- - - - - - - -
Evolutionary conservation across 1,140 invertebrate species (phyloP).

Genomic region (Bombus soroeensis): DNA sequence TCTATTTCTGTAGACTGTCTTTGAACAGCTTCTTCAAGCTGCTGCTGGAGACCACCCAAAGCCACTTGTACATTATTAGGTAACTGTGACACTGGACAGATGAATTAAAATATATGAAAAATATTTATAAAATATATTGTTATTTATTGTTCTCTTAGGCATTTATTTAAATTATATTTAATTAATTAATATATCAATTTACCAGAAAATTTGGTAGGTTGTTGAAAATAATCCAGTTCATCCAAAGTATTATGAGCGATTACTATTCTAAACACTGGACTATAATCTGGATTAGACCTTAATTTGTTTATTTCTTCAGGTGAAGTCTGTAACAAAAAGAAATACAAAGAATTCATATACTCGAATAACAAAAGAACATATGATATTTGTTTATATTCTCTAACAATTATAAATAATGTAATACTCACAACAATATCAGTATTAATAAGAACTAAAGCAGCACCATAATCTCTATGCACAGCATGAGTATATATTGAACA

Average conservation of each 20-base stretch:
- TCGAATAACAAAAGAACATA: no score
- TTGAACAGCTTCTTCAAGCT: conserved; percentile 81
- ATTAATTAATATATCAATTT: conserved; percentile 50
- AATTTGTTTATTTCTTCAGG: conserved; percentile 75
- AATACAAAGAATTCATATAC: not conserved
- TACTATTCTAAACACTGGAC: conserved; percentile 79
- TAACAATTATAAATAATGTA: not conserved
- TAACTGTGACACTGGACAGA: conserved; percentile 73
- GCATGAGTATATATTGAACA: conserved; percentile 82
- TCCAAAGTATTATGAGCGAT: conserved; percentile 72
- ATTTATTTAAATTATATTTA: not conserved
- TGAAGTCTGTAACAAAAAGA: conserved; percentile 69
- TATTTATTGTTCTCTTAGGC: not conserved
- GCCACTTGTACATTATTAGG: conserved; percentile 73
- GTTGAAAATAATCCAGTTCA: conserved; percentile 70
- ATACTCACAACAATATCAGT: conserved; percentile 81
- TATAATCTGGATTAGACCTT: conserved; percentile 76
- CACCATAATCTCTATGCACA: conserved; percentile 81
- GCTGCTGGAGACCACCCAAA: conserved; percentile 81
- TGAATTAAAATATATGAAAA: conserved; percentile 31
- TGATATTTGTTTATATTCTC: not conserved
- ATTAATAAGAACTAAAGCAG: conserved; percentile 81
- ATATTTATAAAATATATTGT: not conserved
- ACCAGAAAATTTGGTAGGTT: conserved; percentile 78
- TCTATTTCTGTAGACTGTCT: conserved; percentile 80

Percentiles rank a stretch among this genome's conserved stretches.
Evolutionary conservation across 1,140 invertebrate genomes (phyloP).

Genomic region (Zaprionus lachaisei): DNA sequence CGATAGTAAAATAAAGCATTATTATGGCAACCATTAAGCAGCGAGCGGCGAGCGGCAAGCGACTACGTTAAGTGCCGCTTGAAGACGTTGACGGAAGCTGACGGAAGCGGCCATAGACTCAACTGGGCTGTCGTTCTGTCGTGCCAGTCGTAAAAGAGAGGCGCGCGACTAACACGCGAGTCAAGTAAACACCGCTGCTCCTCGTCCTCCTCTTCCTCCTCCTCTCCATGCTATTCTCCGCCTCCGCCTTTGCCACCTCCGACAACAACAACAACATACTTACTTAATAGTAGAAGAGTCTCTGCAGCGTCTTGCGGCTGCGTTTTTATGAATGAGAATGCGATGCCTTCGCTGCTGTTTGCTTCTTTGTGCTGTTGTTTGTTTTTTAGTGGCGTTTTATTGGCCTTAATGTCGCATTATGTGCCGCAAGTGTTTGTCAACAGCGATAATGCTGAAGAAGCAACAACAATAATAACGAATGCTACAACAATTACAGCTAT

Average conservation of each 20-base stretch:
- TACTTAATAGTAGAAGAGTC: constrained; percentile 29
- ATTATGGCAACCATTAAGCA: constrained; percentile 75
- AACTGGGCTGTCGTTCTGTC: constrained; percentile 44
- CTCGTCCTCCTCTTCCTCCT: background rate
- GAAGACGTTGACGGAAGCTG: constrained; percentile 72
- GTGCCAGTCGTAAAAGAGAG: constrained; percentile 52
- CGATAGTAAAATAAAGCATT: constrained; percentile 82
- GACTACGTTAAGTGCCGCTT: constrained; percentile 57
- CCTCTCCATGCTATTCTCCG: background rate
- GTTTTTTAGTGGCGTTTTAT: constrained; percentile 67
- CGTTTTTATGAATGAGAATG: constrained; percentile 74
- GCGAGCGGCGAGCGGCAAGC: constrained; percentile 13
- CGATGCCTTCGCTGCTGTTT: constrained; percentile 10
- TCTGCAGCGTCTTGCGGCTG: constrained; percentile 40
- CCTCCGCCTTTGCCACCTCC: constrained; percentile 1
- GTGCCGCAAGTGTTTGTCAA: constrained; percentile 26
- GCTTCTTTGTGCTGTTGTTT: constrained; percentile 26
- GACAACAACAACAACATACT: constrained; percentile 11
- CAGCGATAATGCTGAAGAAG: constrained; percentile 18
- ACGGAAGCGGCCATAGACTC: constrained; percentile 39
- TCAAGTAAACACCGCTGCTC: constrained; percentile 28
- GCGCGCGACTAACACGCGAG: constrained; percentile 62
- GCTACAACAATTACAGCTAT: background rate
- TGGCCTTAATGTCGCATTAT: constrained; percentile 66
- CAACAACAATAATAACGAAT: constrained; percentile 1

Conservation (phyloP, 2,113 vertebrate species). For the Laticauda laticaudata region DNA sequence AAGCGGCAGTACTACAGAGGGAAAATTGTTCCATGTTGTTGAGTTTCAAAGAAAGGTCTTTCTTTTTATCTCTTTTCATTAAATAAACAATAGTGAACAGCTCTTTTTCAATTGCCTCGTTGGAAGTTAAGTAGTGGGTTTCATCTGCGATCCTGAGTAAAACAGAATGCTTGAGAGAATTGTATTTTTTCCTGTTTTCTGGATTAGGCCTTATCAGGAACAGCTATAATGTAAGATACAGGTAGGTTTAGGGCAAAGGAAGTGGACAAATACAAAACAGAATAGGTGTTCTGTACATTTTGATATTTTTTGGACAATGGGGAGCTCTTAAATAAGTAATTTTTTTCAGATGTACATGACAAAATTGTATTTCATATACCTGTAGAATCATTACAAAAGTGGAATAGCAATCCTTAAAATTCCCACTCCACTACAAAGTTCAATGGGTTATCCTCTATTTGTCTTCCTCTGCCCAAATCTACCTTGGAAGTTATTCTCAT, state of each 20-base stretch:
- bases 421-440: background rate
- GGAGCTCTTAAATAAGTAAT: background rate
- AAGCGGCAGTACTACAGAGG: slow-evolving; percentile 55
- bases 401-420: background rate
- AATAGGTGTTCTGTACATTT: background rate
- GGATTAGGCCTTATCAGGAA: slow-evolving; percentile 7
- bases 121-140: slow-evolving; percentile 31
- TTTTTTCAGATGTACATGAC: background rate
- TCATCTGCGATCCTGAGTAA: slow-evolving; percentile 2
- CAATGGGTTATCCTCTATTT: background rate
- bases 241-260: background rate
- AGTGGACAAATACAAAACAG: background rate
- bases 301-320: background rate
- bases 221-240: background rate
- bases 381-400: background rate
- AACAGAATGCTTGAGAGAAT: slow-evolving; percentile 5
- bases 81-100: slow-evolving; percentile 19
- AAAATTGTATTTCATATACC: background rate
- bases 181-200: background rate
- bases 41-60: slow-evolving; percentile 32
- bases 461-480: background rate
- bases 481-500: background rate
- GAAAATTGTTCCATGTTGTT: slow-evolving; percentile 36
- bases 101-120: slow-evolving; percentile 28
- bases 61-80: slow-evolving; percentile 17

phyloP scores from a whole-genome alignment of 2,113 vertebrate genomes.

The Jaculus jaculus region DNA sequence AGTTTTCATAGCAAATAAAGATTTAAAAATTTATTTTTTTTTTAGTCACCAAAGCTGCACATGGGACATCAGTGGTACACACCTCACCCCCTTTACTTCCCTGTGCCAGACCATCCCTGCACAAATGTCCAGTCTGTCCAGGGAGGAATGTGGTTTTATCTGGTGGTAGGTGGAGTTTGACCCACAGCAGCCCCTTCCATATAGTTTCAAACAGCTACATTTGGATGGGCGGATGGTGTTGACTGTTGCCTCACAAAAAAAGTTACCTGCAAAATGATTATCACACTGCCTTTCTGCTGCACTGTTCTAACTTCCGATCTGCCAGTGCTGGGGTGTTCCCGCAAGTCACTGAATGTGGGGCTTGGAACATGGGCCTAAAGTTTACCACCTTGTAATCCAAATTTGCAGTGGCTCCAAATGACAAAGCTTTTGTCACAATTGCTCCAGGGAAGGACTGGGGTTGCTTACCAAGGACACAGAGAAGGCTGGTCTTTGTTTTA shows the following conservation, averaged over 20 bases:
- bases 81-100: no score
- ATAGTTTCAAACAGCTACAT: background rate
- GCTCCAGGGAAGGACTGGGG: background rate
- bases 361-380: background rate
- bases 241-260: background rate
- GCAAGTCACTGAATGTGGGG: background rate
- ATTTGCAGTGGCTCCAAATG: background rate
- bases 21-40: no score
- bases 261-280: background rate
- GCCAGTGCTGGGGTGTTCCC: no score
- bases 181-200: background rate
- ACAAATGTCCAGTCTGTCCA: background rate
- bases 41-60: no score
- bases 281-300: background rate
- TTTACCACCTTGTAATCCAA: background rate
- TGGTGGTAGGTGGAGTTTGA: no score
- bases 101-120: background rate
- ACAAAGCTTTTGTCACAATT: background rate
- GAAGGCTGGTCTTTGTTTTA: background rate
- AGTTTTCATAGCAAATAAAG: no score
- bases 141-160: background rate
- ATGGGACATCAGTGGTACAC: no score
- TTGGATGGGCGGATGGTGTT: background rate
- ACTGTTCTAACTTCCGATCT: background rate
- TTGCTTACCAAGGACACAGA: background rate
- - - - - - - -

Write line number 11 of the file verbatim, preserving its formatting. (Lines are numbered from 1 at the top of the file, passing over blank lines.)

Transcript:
- TAACTGTGACACTGGACAGA: conserved; percentile 73